36. MongoDB • Operations in queries are limited • must implement any additional operations in a programming language (JavaScript for MongoDB) • No Join - but can use $lookup • Can use mongo shell scripts • Many performance optimizations must be implemented by developer • MongoDB does have indexes • Single field indexes – at top level and in sub-documents • Text indexes – search of string content in document • Hashed indexes – hashes of values of indexed field • Geospatial indexes and queries

  37. Collection Methods • Collection methods • CRUD • insert(), find(), update(), remove() • Also • count(), aggregate(), etc.

  38. CRUD • Write – insert/update/remove • Create • db.createCollection(collection) //or can create on the fly • Insert • db.collection.insert({name: ‘Sue’, age: 39}) • Remove • db.collection.remove({} ) //removes all docs • db.collection.remove({status: “D”}) //some docs

  39. CRUD • Update • db.collection.update({age: {$gt: 21}}, // criteria {$set: {status: “A”}}, //action {multi: True} ) //updates multiple docs • Can change the value of a field, replace fields, etc. •

  40. FYI • Case sensitive to field names, collection names, e.g. Title will not match title

  41. CRUD • Read – a query returns a cursor that you can use in subsequent cursor methods • db.collection.find( ..)

  42. Find() Query db.collection.find(<criteria>, <projection>) db.collection.find{{select conditions}, {project columns}) Select conditions: • To match the value of a field use : db.collection.find({c1: 5}) • Everything for select ops must be inside of { } • For multiple “and” conditions can list: db.collection.find({c1:5, c2: “Sue”})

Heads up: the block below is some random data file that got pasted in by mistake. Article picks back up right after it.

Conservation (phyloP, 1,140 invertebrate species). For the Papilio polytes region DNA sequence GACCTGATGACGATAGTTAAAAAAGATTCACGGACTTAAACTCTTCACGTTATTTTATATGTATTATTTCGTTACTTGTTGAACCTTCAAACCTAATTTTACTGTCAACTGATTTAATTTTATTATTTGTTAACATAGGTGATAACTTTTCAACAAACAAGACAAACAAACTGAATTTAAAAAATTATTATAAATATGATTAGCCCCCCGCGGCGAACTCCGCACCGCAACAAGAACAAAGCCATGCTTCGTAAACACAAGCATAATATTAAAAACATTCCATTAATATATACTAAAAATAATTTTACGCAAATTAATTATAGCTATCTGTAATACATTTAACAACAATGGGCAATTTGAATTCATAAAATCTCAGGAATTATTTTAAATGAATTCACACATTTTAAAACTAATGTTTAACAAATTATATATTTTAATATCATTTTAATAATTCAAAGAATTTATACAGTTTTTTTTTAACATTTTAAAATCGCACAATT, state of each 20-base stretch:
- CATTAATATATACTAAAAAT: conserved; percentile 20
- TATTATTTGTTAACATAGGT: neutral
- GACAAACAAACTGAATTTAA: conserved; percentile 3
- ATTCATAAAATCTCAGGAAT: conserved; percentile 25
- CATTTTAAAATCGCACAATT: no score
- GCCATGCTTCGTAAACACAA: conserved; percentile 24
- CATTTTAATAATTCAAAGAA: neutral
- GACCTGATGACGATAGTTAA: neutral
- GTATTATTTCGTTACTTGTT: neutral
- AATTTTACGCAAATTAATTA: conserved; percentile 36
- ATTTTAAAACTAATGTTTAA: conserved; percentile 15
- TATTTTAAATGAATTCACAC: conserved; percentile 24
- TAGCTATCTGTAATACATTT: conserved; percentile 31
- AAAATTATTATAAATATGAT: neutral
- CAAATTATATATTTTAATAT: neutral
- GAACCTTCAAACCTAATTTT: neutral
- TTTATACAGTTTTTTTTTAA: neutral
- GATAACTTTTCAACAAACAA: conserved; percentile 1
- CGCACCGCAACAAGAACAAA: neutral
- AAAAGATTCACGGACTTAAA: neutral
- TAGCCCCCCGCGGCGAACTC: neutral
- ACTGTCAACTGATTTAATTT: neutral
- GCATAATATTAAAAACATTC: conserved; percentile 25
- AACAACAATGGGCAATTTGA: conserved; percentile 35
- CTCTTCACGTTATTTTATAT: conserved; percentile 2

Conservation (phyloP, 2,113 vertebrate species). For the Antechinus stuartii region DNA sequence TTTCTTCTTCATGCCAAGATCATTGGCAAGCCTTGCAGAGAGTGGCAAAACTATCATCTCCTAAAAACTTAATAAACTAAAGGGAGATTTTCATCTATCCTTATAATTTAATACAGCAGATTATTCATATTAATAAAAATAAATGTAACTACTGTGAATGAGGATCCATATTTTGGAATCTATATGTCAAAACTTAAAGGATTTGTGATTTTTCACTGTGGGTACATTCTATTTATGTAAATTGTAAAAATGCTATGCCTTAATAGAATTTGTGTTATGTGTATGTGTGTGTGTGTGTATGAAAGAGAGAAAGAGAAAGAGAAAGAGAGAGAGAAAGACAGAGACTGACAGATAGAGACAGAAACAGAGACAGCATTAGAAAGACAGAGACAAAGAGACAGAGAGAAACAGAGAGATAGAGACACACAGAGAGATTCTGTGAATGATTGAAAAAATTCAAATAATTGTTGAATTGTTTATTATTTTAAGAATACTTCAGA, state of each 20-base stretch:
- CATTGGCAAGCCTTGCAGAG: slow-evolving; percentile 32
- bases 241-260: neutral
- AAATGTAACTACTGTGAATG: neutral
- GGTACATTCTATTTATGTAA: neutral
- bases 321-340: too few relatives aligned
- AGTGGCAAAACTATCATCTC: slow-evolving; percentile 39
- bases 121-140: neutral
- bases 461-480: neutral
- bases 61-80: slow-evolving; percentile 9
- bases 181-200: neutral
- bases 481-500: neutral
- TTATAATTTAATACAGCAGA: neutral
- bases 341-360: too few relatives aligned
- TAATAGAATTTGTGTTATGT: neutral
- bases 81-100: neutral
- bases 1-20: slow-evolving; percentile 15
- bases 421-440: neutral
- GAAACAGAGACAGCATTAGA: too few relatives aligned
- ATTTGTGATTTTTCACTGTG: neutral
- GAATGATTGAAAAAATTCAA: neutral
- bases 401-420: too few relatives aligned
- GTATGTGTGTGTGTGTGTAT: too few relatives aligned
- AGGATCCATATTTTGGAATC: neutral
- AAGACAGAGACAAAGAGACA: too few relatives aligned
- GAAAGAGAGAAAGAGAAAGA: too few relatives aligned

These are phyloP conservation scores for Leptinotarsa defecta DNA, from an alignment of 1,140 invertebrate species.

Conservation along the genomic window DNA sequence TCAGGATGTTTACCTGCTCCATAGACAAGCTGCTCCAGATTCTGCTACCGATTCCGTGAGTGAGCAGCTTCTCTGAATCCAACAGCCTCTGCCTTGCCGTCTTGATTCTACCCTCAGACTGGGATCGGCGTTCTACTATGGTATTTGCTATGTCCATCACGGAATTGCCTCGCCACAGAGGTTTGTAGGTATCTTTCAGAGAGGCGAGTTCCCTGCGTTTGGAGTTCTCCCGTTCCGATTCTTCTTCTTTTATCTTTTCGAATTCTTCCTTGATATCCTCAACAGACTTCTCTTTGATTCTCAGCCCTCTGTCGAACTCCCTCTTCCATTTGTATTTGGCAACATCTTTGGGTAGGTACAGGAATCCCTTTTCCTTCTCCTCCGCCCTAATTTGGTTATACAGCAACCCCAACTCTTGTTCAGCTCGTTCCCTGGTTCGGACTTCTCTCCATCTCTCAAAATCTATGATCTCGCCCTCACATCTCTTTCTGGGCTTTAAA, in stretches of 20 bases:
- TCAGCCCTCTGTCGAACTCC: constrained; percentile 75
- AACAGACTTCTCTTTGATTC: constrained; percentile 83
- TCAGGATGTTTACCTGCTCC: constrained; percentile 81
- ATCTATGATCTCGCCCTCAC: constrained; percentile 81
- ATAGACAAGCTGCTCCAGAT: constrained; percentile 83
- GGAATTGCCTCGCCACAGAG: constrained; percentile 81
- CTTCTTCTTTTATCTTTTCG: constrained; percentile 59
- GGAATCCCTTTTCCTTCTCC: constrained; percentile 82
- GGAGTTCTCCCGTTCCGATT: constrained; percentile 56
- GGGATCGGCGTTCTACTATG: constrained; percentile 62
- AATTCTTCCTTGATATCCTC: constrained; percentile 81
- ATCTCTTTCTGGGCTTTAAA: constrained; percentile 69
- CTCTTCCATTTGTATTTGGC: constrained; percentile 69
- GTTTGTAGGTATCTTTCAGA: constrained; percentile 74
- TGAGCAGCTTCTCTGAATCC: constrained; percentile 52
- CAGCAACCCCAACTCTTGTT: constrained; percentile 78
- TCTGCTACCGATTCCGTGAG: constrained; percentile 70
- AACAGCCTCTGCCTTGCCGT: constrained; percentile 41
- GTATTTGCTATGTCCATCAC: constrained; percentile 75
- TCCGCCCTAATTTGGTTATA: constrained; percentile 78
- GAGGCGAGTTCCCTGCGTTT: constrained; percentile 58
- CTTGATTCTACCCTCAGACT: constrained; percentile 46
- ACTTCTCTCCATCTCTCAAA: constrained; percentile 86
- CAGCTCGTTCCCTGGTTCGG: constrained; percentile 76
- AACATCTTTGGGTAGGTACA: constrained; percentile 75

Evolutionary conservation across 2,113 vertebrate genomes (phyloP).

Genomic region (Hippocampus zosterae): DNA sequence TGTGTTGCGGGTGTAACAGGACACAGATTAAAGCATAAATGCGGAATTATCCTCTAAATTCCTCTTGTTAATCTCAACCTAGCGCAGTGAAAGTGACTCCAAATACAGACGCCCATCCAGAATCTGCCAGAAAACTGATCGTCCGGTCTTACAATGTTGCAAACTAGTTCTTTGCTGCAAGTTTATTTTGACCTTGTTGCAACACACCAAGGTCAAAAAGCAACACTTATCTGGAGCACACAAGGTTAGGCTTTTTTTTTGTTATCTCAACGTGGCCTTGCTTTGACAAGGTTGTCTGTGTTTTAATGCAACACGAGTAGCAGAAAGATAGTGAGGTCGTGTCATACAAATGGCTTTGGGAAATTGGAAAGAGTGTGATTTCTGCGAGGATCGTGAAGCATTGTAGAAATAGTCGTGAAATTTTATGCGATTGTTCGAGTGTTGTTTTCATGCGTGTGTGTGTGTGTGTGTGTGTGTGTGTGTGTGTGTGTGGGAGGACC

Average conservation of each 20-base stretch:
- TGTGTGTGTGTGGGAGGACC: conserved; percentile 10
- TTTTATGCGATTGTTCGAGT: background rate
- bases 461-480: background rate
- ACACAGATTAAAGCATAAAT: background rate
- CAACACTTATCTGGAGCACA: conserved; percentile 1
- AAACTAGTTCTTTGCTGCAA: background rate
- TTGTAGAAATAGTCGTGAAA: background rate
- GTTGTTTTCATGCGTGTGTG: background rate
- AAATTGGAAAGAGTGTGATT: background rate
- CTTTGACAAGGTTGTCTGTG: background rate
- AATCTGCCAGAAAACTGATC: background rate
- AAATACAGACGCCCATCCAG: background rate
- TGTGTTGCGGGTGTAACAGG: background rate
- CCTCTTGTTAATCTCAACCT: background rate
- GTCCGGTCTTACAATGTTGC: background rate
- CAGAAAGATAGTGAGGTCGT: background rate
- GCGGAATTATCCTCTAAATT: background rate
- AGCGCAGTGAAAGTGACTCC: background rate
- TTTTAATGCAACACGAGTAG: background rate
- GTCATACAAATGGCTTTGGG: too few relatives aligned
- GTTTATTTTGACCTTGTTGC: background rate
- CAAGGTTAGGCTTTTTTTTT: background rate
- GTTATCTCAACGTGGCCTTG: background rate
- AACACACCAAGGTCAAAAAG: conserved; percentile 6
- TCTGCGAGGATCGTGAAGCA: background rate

43. Find() Query • Selection conditions • Can use other comparators, e.g. $gt, $lt, $regex, etc. db.collection.find({c1: {$gt: 5}}) • Can connect with $and or $or and place inside brackets [] db.collection.find({$and: [{c1: {$gt: 5}}, {c2: {$lt: 2}}] }) Same as db.collection.find({c1: {$gt: 5}, c2: {$lt: 2}})

  44. Find() to Query Projection: • If want to specify a subset of fields • 1 to include, 0 to not include (_id:1 is default) • Cannot mix 1s and 0s, except for _id db.collection.find({Name: “Sue”}, {Name:1, Address:1, _id:0}) • If you don’t have any select conditions, but want to specify a set of columns: db.collection.find({},{Name:1, Address:1, _id:0})

  45. Querying Fields • When you reference a field within an embedded document • Use dot notation • Must use quotes around the dotted name • “address.zipcode” • Quotes around a top-level field are optional • Use curly braces when includes an operation, e.g. {name: “Sue”}

  46. Cursor functions • The result of a query (find() ) is a cursor object • Pointer to the result set of a query • Iterable object (forward only) • Cursor function applies a function to the result of a query • E.g. limit(), etc. • For example, can execute a find(…) followed by one of these cursor functions db.collection.find().limit(10)

  47. Cursor Methods • cursor.count() • db.collection.find().count() • cursor.pretty() • cursor.sort() • cursor.toArray() • cursor.hasNext(), • Look at the documentation to see other methods

  48. Cursor Method Info • if the cursor returned from the a command such as db.collection.find() is not assigned to a variable using the var keyword, then the mongo shell automatically iterates the cursor up to 20 times • You have to indicate if you want it to iterate 20 more times, e.g. ‘it’

  49. Cursor iterate example • Cursor returned from the find() varmyCursor= db.users.find({type:2}) • Iterates 20 times with myCursor • Or can use next() to iterate over cursor • Can specify a while from command line in the mongo shell • Or can use forEach() • See next slide

  50. Cursors • To print using mongo shell script in the command line: • First set a variable equal to a cursor varc = db.testData.find() • Print the full result set by using a while loop to iterate over the cursorvariable c: while ( c.hasNext() ) printjson( )